2013 and Beyond

I cannot predict what changes will be made, but I can take steps that will help no matter what changes are made.  Take advantage of existing programs to lower your income.  You can either find more deductions or shift your income.  You can lower your adjusted gross income (AGI) by increasing your contribution to 401K or IRA.  You should also take advantage of a 457 or some other way of deferring income tax free.

You can use flexible spending accounts (FSA) for healthcare and dependent care expenses.  Of course there are limitations, but you can contribute up to $2,500 for a healthcare FSA and $5,000 for dependent care FSA per year.  You are contributing pretax money to pay for medical and dependent care expenses.  The only negative is you must use the money for qualified expenses or lose it.  Without a FSA, you must meet threshold requirements before medical expenses are deductible.

Other deductible expenses may change, but you can lower income by increasing your contributions to your retirement and healthcare accounts.  If you do not own a home, you can increase your deductions by buying a home.  Interest rates and home values are at their lowest point in years.  You still need to find the right home at the right price that meets your needs, but it may make sense for you.  You can start or expand your business.  You can even buy a home and rent it out!

Final Thoughts

Whether you accelerate your income for 2012 or delay expenses from 2012 into 2013, you need to take action.  I offered a number of tax ideas that I have or will use to lower my tax liability.  In these changing times, you have to make decisions and sometimes it is not very clear what you can do.  One thing is very clear, if you do nothing, you will pay higher taxes in the future.   I love taxes, but I want to pay less  How about you?  What year-end tax planning are you doing?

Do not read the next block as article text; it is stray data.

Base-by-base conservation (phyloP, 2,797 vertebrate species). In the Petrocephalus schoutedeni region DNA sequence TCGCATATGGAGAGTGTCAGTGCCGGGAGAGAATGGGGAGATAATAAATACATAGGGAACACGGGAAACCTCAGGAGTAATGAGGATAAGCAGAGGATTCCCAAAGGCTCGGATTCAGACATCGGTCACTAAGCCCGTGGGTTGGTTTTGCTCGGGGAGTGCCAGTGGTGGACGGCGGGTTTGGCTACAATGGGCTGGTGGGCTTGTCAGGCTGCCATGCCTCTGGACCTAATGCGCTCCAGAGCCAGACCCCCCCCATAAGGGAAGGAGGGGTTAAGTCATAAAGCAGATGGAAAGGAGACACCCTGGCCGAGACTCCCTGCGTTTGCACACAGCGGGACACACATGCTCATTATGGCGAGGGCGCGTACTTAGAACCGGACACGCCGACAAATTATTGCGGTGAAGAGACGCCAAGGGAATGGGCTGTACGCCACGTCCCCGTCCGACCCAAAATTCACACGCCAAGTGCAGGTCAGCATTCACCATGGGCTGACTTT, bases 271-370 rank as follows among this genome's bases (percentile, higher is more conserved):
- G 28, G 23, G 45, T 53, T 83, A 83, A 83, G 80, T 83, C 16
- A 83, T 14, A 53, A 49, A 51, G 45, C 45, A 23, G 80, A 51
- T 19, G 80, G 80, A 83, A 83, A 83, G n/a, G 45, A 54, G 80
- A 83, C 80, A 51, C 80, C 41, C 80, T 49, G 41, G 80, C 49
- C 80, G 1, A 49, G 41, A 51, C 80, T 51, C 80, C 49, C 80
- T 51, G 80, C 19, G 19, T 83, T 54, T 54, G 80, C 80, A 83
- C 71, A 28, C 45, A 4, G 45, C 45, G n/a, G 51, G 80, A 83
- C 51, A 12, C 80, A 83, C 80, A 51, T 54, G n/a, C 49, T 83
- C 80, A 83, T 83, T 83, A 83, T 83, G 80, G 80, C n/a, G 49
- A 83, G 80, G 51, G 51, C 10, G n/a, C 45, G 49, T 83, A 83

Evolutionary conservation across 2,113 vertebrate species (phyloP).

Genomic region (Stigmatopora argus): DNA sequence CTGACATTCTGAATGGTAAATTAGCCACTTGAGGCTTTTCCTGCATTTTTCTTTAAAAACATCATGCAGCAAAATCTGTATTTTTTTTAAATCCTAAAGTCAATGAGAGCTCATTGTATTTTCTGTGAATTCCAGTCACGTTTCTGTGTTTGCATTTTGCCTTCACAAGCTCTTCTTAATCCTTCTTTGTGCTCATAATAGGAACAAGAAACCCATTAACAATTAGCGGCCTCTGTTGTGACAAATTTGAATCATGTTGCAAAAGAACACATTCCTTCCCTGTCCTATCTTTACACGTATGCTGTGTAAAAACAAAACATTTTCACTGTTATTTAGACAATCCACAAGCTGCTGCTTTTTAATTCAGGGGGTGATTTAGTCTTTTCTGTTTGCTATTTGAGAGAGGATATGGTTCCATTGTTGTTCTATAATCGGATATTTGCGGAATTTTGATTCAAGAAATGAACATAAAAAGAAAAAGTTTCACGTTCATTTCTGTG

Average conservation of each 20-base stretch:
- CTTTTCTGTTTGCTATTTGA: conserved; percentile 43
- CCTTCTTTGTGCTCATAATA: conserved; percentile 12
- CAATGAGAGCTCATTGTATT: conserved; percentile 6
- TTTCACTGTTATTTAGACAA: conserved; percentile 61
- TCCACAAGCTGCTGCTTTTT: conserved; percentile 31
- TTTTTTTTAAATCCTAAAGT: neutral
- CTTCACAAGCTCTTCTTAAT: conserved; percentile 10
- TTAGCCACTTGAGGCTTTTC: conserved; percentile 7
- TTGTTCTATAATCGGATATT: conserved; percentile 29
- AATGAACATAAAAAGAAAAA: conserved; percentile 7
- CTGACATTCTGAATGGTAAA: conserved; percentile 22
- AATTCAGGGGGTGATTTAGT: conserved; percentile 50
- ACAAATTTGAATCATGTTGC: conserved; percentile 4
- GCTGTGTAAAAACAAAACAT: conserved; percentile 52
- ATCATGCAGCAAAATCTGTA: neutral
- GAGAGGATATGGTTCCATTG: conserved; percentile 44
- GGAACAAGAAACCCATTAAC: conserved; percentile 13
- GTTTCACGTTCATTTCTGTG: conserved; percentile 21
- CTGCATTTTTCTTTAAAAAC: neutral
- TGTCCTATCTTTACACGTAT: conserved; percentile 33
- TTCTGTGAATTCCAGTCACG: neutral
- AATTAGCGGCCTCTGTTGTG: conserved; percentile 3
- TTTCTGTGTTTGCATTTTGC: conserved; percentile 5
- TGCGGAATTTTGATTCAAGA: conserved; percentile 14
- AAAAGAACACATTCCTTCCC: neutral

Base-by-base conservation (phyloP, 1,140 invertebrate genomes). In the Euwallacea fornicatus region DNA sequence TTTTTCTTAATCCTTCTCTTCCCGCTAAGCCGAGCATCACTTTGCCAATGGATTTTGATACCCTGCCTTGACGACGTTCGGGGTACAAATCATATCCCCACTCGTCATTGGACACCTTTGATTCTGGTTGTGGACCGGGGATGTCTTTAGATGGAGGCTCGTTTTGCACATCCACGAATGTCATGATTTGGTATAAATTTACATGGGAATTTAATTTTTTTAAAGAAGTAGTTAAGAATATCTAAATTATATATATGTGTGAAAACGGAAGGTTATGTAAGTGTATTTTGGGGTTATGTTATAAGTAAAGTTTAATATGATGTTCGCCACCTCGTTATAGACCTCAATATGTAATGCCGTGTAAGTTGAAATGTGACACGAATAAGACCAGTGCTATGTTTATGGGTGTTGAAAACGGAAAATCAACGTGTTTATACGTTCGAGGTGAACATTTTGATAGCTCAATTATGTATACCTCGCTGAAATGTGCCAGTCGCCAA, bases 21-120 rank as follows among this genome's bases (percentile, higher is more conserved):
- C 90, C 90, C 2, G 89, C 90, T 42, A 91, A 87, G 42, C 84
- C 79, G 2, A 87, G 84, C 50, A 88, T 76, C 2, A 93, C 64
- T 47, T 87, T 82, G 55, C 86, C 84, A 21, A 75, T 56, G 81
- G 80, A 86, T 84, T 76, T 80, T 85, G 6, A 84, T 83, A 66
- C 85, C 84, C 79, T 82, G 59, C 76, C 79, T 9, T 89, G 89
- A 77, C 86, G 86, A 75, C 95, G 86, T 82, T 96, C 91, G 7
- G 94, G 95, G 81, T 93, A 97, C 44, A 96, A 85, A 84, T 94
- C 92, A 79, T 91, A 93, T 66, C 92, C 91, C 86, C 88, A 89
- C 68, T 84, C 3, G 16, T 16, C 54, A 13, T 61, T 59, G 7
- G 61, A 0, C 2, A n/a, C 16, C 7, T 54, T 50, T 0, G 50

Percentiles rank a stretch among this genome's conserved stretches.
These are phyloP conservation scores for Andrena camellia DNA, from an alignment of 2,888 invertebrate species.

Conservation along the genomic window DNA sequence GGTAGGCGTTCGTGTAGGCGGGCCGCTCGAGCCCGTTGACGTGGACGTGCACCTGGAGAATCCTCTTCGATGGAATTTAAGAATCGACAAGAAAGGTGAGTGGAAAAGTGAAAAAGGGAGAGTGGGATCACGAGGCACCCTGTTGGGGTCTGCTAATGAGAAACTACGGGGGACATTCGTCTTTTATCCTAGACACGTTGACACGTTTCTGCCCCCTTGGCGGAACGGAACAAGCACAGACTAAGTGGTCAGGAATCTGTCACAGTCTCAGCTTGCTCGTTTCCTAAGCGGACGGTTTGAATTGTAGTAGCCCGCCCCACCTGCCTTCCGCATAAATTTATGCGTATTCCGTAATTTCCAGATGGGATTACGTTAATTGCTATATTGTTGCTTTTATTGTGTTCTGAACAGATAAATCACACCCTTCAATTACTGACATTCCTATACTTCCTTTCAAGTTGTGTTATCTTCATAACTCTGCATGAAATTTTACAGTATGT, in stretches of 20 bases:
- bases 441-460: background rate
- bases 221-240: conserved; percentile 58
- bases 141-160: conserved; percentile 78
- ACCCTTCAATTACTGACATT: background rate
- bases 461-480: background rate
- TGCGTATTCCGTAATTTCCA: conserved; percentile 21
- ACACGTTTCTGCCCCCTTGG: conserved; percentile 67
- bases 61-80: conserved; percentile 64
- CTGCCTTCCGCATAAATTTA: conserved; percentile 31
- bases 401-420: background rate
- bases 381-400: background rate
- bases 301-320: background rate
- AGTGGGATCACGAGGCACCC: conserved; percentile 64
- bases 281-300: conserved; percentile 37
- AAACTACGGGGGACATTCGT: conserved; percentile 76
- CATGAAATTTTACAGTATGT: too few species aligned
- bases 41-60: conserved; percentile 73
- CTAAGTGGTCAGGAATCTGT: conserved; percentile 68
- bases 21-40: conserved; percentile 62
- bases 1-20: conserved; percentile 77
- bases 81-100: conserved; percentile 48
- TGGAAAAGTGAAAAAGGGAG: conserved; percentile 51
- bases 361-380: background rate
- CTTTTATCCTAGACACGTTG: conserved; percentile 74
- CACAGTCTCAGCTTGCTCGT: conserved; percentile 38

The information contained on my website is intended to inform and it is not intended nor should it be used as a substitute for tax, accounting, investment, consulting or other professional advice.  You should always seek advice from your tax professional for your particular situation.

Photo by:  mullica

What year-end tax planning are you doing?

 

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{ 16 comments }

Money Beagle November 27, 2012 at 6:15 am

At a certain point our mortgage interest, real estate, state tax and charitable contributions will no longer exceed the standard deduction, probably in the next year or so. My tax advisor has told us that we can make our January mortgage payment in December and also pay the winter tax bill in December, which will put us over the limit every other year for at least a couple of more cycles. I need to determine if that makes sense to do that this year or if I’m safe for another year.

Krantcents November 27, 2012 at 7:44 am

I have done that for years, but it only really affects the first year. I will probably use the standard deduction fairly soon (within 5 years) too.

Lance @ Money Life and More November 27, 2012 at 6:54 am

I might sell some investments that I am looking to change my risk exposure on and definitely plan to do some business tax planning fun.

Krantcents November 27, 2012 at 7:49 am

Now is a good time for planning and making the appropriate changes.